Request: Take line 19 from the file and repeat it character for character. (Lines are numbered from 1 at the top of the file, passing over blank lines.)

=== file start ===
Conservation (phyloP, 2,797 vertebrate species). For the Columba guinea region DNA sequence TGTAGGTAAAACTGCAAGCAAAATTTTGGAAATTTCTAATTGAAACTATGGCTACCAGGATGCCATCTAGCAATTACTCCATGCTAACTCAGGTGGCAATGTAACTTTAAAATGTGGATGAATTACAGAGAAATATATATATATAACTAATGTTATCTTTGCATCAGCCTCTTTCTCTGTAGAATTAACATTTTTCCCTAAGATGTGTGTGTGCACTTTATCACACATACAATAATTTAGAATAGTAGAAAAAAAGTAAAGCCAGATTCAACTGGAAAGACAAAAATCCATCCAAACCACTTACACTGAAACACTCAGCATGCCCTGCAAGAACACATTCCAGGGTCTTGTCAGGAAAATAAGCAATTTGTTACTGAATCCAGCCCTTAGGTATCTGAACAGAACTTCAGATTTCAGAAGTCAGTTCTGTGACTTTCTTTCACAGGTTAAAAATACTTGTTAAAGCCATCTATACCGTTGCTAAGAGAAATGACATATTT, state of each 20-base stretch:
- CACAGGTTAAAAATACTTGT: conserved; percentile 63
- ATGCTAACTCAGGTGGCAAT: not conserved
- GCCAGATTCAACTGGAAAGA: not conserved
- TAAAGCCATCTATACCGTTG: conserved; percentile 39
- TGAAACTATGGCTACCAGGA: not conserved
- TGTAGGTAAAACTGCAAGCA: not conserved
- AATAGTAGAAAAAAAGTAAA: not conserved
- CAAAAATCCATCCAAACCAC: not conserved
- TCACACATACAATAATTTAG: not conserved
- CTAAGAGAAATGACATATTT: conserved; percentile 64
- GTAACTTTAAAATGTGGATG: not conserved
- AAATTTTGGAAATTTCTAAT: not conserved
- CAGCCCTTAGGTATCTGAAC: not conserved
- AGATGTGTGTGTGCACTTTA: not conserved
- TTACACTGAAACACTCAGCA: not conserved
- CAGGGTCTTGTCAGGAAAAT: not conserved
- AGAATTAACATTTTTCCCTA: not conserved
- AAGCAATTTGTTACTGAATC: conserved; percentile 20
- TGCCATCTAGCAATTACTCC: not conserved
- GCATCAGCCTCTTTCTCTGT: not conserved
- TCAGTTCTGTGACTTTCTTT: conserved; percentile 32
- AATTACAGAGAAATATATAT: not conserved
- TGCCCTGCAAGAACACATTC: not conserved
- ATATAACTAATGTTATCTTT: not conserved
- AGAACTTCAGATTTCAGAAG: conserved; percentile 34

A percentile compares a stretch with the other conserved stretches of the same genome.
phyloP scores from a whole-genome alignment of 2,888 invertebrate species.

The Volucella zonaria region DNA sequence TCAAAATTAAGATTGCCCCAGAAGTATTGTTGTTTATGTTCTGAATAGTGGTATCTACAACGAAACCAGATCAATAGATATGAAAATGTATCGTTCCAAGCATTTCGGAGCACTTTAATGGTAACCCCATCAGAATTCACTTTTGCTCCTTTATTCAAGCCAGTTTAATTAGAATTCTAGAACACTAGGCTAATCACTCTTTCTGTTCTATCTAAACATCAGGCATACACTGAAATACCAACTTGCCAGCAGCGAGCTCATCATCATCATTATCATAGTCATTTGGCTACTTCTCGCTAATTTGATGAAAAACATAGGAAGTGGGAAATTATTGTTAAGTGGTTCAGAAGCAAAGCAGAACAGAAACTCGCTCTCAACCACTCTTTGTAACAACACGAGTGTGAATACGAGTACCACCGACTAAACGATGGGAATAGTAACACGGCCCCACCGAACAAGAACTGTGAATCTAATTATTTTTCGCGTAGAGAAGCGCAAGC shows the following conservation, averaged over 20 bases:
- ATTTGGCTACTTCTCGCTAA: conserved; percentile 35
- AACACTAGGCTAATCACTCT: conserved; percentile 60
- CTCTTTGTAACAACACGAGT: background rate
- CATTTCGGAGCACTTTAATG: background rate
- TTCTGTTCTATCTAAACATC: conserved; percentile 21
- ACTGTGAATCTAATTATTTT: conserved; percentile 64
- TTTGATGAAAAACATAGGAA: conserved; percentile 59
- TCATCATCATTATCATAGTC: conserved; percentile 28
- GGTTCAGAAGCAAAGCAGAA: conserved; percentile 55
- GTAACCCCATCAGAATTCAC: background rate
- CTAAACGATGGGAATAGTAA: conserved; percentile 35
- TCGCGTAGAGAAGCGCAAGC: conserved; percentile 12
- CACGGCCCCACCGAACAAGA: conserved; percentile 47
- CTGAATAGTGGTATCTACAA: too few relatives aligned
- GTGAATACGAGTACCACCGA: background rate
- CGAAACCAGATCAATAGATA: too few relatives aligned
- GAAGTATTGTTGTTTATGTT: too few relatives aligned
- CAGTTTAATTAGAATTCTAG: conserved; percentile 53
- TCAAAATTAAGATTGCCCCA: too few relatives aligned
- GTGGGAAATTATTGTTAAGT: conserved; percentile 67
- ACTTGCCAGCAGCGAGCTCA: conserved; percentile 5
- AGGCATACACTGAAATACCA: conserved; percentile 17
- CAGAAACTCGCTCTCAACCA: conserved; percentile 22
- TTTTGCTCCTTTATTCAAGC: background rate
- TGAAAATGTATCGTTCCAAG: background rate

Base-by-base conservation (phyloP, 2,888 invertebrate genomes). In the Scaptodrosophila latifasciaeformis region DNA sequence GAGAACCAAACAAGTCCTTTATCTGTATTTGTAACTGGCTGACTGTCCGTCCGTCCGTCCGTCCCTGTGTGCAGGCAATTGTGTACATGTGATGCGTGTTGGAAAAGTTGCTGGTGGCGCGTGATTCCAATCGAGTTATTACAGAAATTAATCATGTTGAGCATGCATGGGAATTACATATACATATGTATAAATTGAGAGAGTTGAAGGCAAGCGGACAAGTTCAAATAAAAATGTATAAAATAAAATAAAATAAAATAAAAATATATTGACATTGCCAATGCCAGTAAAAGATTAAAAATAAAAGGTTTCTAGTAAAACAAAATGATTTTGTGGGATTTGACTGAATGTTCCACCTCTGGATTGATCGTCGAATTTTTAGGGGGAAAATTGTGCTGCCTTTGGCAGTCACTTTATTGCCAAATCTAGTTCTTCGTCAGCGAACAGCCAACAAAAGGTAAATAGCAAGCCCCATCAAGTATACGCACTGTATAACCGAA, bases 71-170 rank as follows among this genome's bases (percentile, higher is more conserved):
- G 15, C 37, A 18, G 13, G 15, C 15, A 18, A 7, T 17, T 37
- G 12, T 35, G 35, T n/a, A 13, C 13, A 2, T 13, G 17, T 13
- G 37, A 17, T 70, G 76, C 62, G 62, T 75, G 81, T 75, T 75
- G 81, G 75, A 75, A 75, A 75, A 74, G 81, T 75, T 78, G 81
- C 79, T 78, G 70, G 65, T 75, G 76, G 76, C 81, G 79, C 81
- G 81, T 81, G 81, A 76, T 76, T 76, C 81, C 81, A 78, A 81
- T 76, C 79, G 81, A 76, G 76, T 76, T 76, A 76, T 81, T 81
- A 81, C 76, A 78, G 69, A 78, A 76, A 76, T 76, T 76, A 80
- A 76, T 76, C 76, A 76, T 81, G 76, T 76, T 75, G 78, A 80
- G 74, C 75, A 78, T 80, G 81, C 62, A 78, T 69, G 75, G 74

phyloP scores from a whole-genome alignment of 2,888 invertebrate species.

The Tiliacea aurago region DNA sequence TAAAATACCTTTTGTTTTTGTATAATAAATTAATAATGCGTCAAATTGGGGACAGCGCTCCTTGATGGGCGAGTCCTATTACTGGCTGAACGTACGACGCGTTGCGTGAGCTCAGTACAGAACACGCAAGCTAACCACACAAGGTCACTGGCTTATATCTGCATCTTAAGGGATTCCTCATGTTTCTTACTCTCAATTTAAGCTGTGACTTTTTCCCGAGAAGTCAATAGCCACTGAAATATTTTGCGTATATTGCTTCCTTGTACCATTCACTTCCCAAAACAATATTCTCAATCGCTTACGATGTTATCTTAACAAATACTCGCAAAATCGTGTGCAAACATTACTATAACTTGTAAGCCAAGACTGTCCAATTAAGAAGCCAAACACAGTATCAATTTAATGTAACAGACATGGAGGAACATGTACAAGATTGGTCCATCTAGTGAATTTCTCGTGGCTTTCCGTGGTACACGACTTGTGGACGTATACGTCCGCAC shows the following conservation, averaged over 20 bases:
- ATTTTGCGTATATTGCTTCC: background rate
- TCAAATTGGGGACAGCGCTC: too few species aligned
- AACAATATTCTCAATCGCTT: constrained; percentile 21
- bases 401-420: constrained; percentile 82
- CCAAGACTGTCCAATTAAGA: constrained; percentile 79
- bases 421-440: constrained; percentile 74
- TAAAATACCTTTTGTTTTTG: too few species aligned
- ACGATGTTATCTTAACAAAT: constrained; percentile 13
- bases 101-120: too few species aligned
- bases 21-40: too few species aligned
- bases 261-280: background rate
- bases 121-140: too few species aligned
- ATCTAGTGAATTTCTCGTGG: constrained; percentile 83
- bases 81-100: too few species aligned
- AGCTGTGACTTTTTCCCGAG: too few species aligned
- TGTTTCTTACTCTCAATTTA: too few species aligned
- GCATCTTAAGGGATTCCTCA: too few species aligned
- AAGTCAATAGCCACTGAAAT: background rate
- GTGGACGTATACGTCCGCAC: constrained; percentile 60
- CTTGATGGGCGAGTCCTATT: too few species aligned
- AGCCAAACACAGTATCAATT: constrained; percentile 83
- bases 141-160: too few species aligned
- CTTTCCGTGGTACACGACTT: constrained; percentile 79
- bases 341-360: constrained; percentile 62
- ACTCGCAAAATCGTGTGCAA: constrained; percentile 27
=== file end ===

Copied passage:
- AAGCAATTTGTTACTGAATC: conserved; percentile 20